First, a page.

Princeton wins NASA Competition to Develop Plasma Rocket

Aug 30, 2004

NASA has selected engineers at Princeton University to develop an advanced rocket thruster that could send people or robots to other planets with far less propellant than conventional engines.

The National Aeronautics and Space Administration awarded a three-year, $4.4 million contract to a team led by Edgar Choueiri, associate professor of mechanical and aerospace engineering, to develop an advanced type of rocket called a plasma thruster. The contract is part of a broad effort by NASA to develop "a new class of ambitious robotic and human exploration missions not possible with existing propulsion technologies," according to Ray Taylor, acting deputy director of NASA's Project Prometheus.

Plasma thrusters are unlike conventional rockets because they do not burn fuel. Instead, they produce superheated, electrically charged particles, called plasma, and use electromagnetic forces to propel the plasma particles from the thruster at a very high speed. Plasma thrusters need relatively little propellant because the particles can be made to move much faster than the combustion exhaust from conventional rockets. In Choueiri's system, the particles will be lithium ions.

Plasma propulsion systems have been used in recent space flights, but still do not operate at the very high power levels (hundreds of kilowatts) required for interplanetary flight, said Choueiri. His project, called "Alfa2: Advanced Lithium-fed Applied-field Lorentz Force Accelerator," could result in a rocket design capable of sending heavy cargo and humans to the moon, Mars or beyond.

Choueiri will lead a group that also includes scientists at three NASA facilities -- the Glenn Research Center, Jet Propulsion Laboratory and Marshall Space Flight Center -- in addition to the University of Michigan and the Worcester (Mass.) Polytechnic Institute.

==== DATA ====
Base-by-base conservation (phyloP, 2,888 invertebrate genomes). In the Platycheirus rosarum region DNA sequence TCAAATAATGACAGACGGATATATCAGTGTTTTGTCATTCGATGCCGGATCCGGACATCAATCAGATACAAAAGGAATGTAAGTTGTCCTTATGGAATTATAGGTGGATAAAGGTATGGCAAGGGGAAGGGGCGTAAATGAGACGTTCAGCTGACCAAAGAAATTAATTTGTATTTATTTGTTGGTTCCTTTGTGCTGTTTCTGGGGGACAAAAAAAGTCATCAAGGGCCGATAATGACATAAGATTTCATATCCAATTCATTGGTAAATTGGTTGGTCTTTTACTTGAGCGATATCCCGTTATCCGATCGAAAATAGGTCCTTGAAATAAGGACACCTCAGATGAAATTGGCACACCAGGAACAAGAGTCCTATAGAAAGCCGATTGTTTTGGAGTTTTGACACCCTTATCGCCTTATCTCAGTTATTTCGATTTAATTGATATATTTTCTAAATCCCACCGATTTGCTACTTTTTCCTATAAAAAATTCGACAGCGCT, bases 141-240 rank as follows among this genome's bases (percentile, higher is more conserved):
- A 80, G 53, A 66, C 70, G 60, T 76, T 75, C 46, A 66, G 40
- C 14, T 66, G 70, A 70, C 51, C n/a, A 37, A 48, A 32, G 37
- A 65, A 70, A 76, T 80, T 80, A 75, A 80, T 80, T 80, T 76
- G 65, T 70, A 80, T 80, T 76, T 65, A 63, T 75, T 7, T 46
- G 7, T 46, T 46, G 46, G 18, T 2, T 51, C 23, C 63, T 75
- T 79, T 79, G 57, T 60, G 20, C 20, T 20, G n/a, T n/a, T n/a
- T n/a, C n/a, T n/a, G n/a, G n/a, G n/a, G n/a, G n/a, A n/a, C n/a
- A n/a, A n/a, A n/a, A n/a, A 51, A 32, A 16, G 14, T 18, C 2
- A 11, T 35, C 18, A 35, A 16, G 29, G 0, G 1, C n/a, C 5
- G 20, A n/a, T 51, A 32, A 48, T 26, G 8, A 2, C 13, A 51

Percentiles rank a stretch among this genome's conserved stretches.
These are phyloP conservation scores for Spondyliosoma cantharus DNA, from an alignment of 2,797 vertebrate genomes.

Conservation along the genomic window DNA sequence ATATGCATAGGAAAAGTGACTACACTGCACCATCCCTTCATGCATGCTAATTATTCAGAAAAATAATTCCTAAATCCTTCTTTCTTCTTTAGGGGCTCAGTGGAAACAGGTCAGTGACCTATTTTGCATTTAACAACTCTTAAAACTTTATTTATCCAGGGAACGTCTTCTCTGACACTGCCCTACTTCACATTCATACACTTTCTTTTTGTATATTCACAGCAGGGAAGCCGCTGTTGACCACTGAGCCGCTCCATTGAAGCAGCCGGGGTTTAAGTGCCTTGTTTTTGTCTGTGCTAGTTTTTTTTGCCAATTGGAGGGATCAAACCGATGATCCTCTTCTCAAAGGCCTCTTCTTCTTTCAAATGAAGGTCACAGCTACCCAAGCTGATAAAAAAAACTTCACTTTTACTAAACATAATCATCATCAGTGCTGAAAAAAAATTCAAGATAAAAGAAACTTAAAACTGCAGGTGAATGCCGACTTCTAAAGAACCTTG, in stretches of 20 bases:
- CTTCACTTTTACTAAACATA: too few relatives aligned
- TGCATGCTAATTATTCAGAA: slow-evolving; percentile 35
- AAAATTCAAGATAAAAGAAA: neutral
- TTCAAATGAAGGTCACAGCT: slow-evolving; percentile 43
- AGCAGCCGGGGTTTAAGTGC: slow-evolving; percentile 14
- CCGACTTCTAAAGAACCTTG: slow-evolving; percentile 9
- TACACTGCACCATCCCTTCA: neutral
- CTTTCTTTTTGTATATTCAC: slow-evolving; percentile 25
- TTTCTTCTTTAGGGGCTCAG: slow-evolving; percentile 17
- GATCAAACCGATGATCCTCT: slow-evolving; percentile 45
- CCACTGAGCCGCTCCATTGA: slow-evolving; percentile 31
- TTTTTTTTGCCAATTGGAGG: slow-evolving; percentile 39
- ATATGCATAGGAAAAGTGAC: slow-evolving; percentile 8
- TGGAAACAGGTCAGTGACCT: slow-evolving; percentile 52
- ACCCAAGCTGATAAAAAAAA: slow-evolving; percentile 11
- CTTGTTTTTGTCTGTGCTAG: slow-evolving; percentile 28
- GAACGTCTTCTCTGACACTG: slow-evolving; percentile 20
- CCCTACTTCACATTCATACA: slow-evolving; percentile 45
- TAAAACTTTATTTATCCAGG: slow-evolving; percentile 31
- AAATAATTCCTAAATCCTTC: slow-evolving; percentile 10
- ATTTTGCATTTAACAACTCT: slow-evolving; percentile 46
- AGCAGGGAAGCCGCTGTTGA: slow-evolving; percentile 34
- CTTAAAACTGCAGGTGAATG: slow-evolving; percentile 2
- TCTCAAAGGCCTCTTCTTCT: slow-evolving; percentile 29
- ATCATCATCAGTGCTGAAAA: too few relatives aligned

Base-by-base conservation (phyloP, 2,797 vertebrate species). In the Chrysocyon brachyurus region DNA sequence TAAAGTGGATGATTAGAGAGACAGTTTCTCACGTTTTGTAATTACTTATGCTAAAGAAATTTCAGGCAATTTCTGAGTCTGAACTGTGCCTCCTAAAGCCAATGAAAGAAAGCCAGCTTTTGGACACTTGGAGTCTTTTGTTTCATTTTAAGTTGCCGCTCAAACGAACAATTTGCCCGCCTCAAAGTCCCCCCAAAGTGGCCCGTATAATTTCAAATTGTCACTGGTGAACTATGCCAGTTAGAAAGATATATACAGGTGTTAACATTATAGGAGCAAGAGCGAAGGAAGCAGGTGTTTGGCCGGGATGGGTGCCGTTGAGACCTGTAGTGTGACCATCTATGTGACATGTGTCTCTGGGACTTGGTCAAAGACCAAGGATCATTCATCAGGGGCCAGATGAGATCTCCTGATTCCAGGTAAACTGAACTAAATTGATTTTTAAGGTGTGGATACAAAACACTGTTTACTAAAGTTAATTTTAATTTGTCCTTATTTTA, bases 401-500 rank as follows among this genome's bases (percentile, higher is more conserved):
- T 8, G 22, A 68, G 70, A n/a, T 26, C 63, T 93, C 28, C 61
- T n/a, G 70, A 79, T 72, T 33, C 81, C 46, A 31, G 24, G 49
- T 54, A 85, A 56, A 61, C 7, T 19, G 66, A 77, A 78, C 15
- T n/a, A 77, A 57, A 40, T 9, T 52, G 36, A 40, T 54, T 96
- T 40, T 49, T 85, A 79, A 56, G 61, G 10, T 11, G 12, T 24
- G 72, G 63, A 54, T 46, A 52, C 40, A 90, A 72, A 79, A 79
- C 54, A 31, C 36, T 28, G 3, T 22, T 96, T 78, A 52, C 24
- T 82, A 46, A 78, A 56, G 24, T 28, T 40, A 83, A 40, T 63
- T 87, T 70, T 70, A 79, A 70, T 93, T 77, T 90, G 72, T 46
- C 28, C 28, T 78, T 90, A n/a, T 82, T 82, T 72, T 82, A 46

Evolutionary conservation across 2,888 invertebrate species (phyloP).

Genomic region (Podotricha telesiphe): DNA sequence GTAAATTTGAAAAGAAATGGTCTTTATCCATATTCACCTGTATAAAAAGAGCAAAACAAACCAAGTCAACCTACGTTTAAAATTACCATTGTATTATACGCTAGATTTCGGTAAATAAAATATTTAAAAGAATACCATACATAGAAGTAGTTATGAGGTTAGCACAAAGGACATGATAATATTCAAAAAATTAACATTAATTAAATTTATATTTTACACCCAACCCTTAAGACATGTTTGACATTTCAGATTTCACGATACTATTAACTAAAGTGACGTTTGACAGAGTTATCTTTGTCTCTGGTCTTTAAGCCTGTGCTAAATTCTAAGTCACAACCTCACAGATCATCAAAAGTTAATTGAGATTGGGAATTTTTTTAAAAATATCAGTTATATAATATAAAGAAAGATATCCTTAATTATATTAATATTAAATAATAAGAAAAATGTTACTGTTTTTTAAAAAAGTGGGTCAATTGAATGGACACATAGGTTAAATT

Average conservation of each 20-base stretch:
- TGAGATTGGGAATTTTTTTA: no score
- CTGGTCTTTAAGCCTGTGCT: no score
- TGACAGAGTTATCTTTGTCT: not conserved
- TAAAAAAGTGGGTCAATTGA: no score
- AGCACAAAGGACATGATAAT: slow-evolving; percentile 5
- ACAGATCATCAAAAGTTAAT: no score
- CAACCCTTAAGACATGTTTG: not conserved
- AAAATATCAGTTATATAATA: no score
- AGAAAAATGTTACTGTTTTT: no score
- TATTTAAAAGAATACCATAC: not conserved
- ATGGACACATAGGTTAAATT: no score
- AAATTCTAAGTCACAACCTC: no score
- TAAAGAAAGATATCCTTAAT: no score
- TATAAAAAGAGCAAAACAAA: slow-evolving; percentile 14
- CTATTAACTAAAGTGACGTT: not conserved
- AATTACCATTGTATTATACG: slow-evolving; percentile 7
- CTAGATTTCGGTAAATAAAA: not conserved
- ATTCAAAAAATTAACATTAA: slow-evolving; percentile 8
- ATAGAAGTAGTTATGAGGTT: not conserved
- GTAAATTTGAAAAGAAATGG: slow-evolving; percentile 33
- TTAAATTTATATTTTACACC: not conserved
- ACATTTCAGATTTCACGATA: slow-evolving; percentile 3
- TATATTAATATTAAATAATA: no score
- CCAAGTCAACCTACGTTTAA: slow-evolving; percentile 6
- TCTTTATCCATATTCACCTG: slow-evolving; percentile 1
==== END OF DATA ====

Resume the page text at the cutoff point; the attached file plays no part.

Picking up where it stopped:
Source: Princeton University

Explore further: Breezy science, plant studies and more head to space station on SpaceX-4

add to favorites email to friend print save as pdf

Related Stories

Mass spectrometry in your hand

Sep 09, 2014

If you're out in the field doing environmental testing, food checks, forensic work, or other chemical analysis, mass spectrometry is an extremely accurate detection tool with one huge drawback: You can lose ...

MIPT-based researcher models Titan's atmosphere

Jul 24, 2014

A researcher from Moscow Institute of Physics and Technology, Prof. Vladimir Krasnopolsky, who heads the Laboratory of High Resolution Infrared Spectroscopy of Planetary Atmospheres, has published the results of the comparison ...

PPPL studies plasma's role in synthesizing nanoparticles

Jul 22, 2014

DOE's Princeton Plasma Physics Laboratory (PPPL) has received some $4.3 million of DOE Office of Science funding, over three years, to develop an increased understanding of the role of plasma in the synthesis ...

Recommended for you

Finding hints of gravitational waves in the stars

3 hours ago

Scientists have shown how gravitational waves—invisible ripples in the fabric of space and time that propagate through the universe—might be "seen" by looking at the stars. The new model proposes that ...

How gamma ray telescopes work

4 hours ago

Yesterday I talked about the detection of gamma ray bursts, intense blasts of gamma rays that occasionally appear in distant galaxies. Gamma ray bursts were only detected when gamma ray satellites were put ...

NASA launches RapidScat wind watcher to Space Station

5 hours ago

A new NASA mission that will boost global monitoring of ocean winds for improved weather forecasting and climate studies is among about 5,000 pounds (2,270 kilograms) of NASA science investigations and cargo ...

User comments : 0